So I thought I was breaking some new ground in Testament
by interpreting the Bible through the comics medium. It gave me the chance to play with a near-future frighteningly like the deep past being described in the ancient mythical stories.
Now, a Swedish adman and former CEO Dag Soderberg is leading a team called Illuminated World that's reinterpreting the Bible as a magazine - complete with sidebars, coverlines, and subheads. He's using the straight text, for the most part, but embellishing it with Bennetton-style photos and pull quotes.
On the one hand, I feel like objecting to the project outright. Something about the combination of an advertising perspective with the Bible feels like a contradiction. This project is provocative, but it's also oh-so slick, and comes off a bit like what happens when an adman hires a team of people to manifest his vision for selling the Bible to a new generation. The Illumination is there to make the Bible easier and trendier, not truer. On the other hand, I tend to feel about St. Paul's modifications on Judaism much the same way.
As someone who reworked Bible stories to promote my own cultural agendas, I'm in no position to criticize someone else for doing the same - even if the agendas are a bit different than my own. Plus, it's only the New Testament Soderberg has reworked (in English) so far. And the message there is a bit different than the one in the Hebrew Bible - which he's releasing shortly.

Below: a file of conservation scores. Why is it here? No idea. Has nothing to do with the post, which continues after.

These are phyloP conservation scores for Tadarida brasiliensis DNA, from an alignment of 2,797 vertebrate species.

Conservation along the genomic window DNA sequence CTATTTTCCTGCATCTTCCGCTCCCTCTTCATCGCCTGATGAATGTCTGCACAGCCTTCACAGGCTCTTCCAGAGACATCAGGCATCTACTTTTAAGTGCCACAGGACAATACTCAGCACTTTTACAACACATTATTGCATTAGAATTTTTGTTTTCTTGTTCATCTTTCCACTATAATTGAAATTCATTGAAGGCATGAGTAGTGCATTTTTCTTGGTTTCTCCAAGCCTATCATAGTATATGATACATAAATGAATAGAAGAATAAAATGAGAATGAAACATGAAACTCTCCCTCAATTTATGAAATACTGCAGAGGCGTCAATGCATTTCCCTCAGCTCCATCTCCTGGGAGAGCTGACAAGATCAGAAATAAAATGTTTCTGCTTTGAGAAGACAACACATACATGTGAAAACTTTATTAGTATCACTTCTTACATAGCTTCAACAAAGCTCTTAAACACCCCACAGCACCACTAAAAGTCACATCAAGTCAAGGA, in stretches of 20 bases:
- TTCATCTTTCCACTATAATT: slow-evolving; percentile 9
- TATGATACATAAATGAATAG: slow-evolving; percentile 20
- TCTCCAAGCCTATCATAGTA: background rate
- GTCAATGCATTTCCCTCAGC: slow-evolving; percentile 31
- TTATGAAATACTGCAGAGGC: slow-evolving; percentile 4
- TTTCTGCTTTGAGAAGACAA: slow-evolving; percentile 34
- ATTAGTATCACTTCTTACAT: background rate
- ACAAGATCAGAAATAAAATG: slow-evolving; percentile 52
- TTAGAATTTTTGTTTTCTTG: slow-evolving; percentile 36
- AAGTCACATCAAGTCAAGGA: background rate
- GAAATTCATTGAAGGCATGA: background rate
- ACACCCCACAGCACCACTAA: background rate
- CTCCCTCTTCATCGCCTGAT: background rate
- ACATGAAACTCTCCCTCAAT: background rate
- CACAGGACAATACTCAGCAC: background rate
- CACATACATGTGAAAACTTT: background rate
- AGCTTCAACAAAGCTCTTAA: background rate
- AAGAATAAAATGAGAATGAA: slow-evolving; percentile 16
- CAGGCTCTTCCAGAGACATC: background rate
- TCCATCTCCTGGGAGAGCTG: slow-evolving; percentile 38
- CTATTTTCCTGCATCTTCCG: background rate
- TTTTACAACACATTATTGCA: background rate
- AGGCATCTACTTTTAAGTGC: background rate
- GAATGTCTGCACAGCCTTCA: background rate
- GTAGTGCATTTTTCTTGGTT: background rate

This is an interesting object to peruse, and it does make you consider both the Bible - and efforts to illuminate it - in a new light.
I’ve mentioned it online before, but here we go: Two years ago, my wife and I decided to leave our rented home behind and move into a 40-foot RV. We spend our spring and summer in Alberta, Canada where she has a job for six months of the year working as an addictions counselor. The […]
Androkavo tests some of the cheap eBay solder against the brand-name stuff; it gets there in the end, but it’s surely not the advertized 60/40 alloy and needs to be close to 400° before it behaves itself.
MIT Tech Review's Antonio Regalado rounds up the year's stupidest, worst moments in tech, from the guy who created his own CRISPR-based gene therapy to beef up his muscles and injected it to Donald Trump's Twitter feed to the FCC's Net Neutrality catastrophe. Of course, Juicero rates a mention.
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